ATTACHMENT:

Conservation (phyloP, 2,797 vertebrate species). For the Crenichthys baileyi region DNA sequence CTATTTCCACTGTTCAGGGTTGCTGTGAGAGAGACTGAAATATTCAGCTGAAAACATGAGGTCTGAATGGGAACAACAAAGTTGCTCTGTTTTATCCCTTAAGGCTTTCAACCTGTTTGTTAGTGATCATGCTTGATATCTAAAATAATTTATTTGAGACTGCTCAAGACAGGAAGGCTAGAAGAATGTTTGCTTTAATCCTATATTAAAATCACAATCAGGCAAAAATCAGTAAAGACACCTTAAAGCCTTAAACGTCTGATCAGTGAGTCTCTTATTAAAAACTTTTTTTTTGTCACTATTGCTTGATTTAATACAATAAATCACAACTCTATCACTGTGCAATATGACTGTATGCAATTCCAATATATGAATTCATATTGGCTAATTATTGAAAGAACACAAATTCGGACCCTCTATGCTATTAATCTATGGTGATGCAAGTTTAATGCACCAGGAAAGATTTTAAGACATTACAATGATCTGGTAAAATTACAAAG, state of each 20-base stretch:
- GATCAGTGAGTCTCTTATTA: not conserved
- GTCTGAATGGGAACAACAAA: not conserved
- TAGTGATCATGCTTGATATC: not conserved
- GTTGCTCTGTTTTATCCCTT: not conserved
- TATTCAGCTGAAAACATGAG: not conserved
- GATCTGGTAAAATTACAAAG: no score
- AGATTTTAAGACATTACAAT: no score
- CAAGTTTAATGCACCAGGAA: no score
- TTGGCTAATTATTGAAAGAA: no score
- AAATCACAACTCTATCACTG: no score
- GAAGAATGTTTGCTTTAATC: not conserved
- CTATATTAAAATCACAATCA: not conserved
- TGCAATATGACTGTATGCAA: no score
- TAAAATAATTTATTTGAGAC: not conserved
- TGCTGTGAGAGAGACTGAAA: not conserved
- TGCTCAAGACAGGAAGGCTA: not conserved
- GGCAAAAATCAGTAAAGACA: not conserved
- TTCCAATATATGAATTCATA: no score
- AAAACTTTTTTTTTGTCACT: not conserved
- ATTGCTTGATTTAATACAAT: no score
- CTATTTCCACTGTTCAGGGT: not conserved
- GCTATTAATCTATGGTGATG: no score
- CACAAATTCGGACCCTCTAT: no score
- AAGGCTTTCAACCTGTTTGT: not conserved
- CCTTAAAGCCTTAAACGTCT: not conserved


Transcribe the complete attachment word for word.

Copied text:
Conservation (phyloP, 2,797 vertebrate species). For the Crenichthys baileyi region DNA sequence CTATTTCCACTGTTCAGGGTTGCTGTGAGAGAGACTGAAATATTCAGCTGAAAACATGAGGTCTGAATGGGAACAACAAAGTTGCTCTGTTTTATCCCTTAAGGCTTTCAACCTGTTTGTTAGTGATCATGCTTGATATCTAAAATAATTTATTTGAGACTGCTCAAGACAGGAAGGCTAGAAGAATGTTTGCTTTAATCCTATATTAAAATCACAATCAGGCAAAAATCAGTAAAGACACCTTAAAGCCTTAAACGTCTGATCAGTGAGTCTCTTATTAAAAACTTTTTTTTTGTCACTATTGCTTGATTTAATACAATAAATCACAACTCTATCACTGTGCAATATGACTGTATGCAATTCCAATATATGAATTCATATTGGCTAATTATTGAAAGAACACAAATTCGGACCCTCTATGCTATTAATCTATGGTGATGCAAGTTTAATGCACCAGGAAAGATTTTAAGACATTACAATGATCTGGTAAAATTACAAAG, state of each 20-base stretch:
- GATCAGTGAGTCTCTTATTA: not conserved
- GTCTGAATGGGAACAACAAA: not conserved
- TAGTGATCATGCTTGATATC: not conserved
- GTTGCTCTGTTTTATCCCTT: not conserved
- TATTCAGCTGAAAACATGAG: not conserved
- GATCTGGTAAAATTACAAAG: no score
- AGATTTTAAGACATTACAAT: no score
- CAAGTTTAATGCACCAGGAA: no score
- TTGGCTAATTATTGAAAGAA: no score
- AAATCACAACTCTATCACTG: no score
- GAAGAATGTTTGCTTTAATC: not conserved
- CTATATTAAAATCACAATCA: not conserved
- TGCAATATGACTGTATGCAA: no score
- TAAAATAATTTATTTGAGAC: not conserved
- TGCTGTGAGAGAGACTGAAA: not conserved
- TGCTCAAGACAGGAAGGCTA: not conserved
- GGCAAAAATCAGTAAAGACA: not conserved
- TTCCAATATATGAATTCATA: no score
- AAAACTTTTTTTTTGTCACT: not conserved
- ATTGCTTGATTTAATACAAT: no score
- CTATTTCCACTGTTCAGGGT: not conserved
- GCTATTAATCTATGGTGATG: no score
- CACAAATTCGGACCCTCTAT: no score
- AAGGCTTTCAACCTGTTTGT: not conserved
- CCTTAAAGCCTTAAACGTCT: not conserved